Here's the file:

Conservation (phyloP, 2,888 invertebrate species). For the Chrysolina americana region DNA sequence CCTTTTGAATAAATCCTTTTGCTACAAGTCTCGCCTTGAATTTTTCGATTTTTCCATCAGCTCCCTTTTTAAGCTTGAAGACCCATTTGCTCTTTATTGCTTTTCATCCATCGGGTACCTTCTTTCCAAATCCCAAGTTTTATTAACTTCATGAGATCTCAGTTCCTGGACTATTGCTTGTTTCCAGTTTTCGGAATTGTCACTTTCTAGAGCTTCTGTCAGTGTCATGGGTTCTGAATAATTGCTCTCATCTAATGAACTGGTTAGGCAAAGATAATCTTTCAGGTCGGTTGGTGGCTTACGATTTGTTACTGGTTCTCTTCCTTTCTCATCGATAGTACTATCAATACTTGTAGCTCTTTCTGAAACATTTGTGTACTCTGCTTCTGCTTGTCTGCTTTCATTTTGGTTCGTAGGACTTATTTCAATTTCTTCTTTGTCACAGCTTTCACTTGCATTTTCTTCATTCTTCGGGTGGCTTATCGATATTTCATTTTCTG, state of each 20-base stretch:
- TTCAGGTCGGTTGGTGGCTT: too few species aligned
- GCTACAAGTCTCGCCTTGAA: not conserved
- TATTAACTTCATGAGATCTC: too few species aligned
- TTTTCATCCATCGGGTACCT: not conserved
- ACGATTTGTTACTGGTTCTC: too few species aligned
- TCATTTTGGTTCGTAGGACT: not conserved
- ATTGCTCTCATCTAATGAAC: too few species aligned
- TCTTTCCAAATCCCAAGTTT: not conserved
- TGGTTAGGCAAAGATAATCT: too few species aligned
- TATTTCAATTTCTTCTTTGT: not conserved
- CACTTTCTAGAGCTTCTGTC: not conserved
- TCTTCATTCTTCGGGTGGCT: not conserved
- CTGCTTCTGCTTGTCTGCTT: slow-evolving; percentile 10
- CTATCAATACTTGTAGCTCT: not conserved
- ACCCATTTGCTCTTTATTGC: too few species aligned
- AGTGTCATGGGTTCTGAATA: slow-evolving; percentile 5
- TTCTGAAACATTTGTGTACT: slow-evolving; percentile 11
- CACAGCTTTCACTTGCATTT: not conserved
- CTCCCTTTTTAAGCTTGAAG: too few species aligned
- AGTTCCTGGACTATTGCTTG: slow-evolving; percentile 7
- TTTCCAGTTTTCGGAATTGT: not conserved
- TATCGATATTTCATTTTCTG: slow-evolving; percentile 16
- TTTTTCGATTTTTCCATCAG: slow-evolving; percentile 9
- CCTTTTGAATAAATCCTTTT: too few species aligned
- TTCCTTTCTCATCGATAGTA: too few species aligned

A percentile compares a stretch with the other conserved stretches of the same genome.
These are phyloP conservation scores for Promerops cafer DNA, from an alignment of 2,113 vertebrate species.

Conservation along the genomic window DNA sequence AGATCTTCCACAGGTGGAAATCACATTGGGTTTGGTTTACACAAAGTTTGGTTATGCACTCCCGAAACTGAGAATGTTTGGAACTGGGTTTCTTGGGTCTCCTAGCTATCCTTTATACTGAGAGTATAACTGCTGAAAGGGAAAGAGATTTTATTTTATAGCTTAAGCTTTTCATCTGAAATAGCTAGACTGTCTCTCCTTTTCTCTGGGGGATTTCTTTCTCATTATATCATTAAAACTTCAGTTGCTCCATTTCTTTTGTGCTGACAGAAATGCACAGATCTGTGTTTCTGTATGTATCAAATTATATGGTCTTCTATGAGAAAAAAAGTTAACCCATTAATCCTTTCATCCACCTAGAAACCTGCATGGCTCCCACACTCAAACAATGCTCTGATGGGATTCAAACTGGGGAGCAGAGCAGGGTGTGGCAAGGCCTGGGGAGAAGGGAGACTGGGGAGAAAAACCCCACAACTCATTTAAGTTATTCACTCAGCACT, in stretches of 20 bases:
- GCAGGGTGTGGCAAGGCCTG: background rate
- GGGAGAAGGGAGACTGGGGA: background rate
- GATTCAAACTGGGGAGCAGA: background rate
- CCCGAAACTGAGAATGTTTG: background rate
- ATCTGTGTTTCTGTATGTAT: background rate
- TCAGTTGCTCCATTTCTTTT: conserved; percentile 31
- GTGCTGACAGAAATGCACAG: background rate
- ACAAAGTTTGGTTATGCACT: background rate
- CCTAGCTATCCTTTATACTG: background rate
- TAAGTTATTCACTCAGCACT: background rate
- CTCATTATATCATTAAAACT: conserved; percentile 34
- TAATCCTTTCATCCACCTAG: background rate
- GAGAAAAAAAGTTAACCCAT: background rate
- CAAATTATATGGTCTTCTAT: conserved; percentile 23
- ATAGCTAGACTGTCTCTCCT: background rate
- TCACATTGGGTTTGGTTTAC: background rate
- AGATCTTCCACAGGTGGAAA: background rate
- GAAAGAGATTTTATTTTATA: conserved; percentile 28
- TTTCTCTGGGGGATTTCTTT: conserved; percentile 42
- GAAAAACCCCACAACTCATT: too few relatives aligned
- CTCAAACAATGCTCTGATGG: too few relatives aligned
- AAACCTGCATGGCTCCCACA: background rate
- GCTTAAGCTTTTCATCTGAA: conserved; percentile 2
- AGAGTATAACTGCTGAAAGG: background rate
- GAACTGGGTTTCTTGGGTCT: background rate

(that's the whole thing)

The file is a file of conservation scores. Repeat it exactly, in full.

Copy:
Conservation (phyloP, 2,888 invertebrate species). For the Chrysolina americana region DNA sequence CCTTTTGAATAAATCCTTTTGCTACAAGTCTCGCCTTGAATTTTTCGATTTTTCCATCAGCTCCCTTTTTAAGCTTGAAGACCCATTTGCTCTTTATTGCTTTTCATCCATCGGGTACCTTCTTTCCAAATCCCAAGTTTTATTAACTTCATGAGATCTCAGTTCCTGGACTATTGCTTGTTTCCAGTTTTCGGAATTGTCACTTTCTAGAGCTTCTGTCAGTGTCATGGGTTCTGAATAATTGCTCTCATCTAATGAACTGGTTAGGCAAAGATAATCTTTCAGGTCGGTTGGTGGCTTACGATTTGTTACTGGTTCTCTTCCTTTCTCATCGATAGTACTATCAATACTTGTAGCTCTTTCTGAAACATTTGTGTACTCTGCTTCTGCTTGTCTGCTTTCATTTTGGTTCGTAGGACTTATTTCAATTTCTTCTTTGTCACAGCTTTCACTTGCATTTTCTTCATTCTTCGGGTGGCTTATCGATATTTCATTTTCTG, state of each 20-base stretch:
- TTCAGGTCGGTTGGTGGCTT: too few species aligned
- GCTACAAGTCTCGCCTTGAA: not conserved
- TATTAACTTCATGAGATCTC: too few species aligned
- TTTTCATCCATCGGGTACCT: not conserved
- ACGATTTGTTACTGGTTCTC: too few species aligned
- TCATTTTGGTTCGTAGGACT: not conserved
- ATTGCTCTCATCTAATGAAC: too few species aligned
- TCTTTCCAAATCCCAAGTTT: not conserved
- TGGTTAGGCAAAGATAATCT: too few species aligned
- TATTTCAATTTCTTCTTTGT: not conserved
- CACTTTCTAGAGCTTCTGTC: not conserved
- TCTTCATTCTTCGGGTGGCT: not conserved
- CTGCTTCTGCTTGTCTGCTT: slow-evolving; percentile 10
- CTATCAATACTTGTAGCTCT: not conserved
- ACCCATTTGCTCTTTATTGC: too few species aligned
- AGTGTCATGGGTTCTGAATA: slow-evolving; percentile 5
- TTCTGAAACATTTGTGTACT: slow-evolving; percentile 11
- CACAGCTTTCACTTGCATTT: not conserved
- CTCCCTTTTTAAGCTTGAAG: too few species aligned
- AGTTCCTGGACTATTGCTTG: slow-evolving; percentile 7
- TTTCCAGTTTTCGGAATTGT: not conserved
- TATCGATATTTCATTTTCTG: slow-evolving; percentile 16
- TTTTTCGATTTTTCCATCAG: slow-evolving; percentile 9
- CCTTTTGAATAAATCCTTTT: too few species aligned
- TTCCTTTCTCATCGATAGTA: too few species aligned

A percentile compares a stretch with the other conserved stretches of the same genome.
These are phyloP conservation scores for Promerops cafer DNA, from an alignment of 2,113 vertebrate species.

Conservation along the genomic window DNA sequence AGATCTTCCACAGGTGGAAATCACATTGGGTTTGGTTTACACAAAGTTTGGTTATGCACTCCCGAAACTGAGAATGTTTGGAACTGGGTTTCTTGGGTCTCCTAGCTATCCTTTATACTGAGAGTATAACTGCTGAAAGGGAAAGAGATTTTATTTTATAGCTTAAGCTTTTCATCTGAAATAGCTAGACTGTCTCTCCTTTTCTCTGGGGGATTTCTTTCTCATTATATCATTAAAACTTCAGTTGCTCCATTTCTTTTGTGCTGACAGAAATGCACAGATCTGTGTTTCTGTATGTATCAAATTATATGGTCTTCTATGAGAAAAAAAGTTAACCCATTAATCCTTTCATCCACCTAGAAACCTGCATGGCTCCCACACTCAAACAATGCTCTGATGGGATTCAAACTGGGGAGCAGAGCAGGGTGTGGCAAGGCCTGGGGAGAAGGGAGACTGGGGAGAAAAACCCCACAACTCATTTAAGTTATTCACTCAGCACT, in stretches of 20 bases:
- GCAGGGTGTGGCAAGGCCTG: background rate
- GGGAGAAGGGAGACTGGGGA: background rate
- GATTCAAACTGGGGAGCAGA: background rate
- CCCGAAACTGAGAATGTTTG: background rate
- ATCTGTGTTTCTGTATGTAT: background rate
- TCAGTTGCTCCATTTCTTTT: conserved; percentile 31
- GTGCTGACAGAAATGCACAG: background rate
- ACAAAGTTTGGTTATGCACT: background rate
- CCTAGCTATCCTTTATACTG: background rate
- TAAGTTATTCACTCAGCACT: background rate
- CTCATTATATCATTAAAACT: conserved; percentile 34
- TAATCCTTTCATCCACCTAG: background rate
- GAGAAAAAAAGTTAACCCAT: background rate
- CAAATTATATGGTCTTCTAT: conserved; percentile 23
- ATAGCTAGACTGTCTCTCCT: background rate
- TCACATTGGGTTTGGTTTAC: background rate
- AGATCTTCCACAGGTGGAAA: background rate
- GAAAGAGATTTTATTTTATA: conserved; percentile 28
- TTTCTCTGGGGGATTTCTTT: conserved; percentile 42
- GAAAAACCCCACAACTCATT: too few relatives aligned
- CTCAAACAATGCTCTGATGG: too few relatives aligned
- AAACCTGCATGGCTCCCACA: background rate
- GCTTAAGCTTTTCATCTGAA: conserved; percentile 2
- AGAGTATAACTGCTGAAAGG: background rate
- GAACTGGGTTTCTTGGGTCT: background rate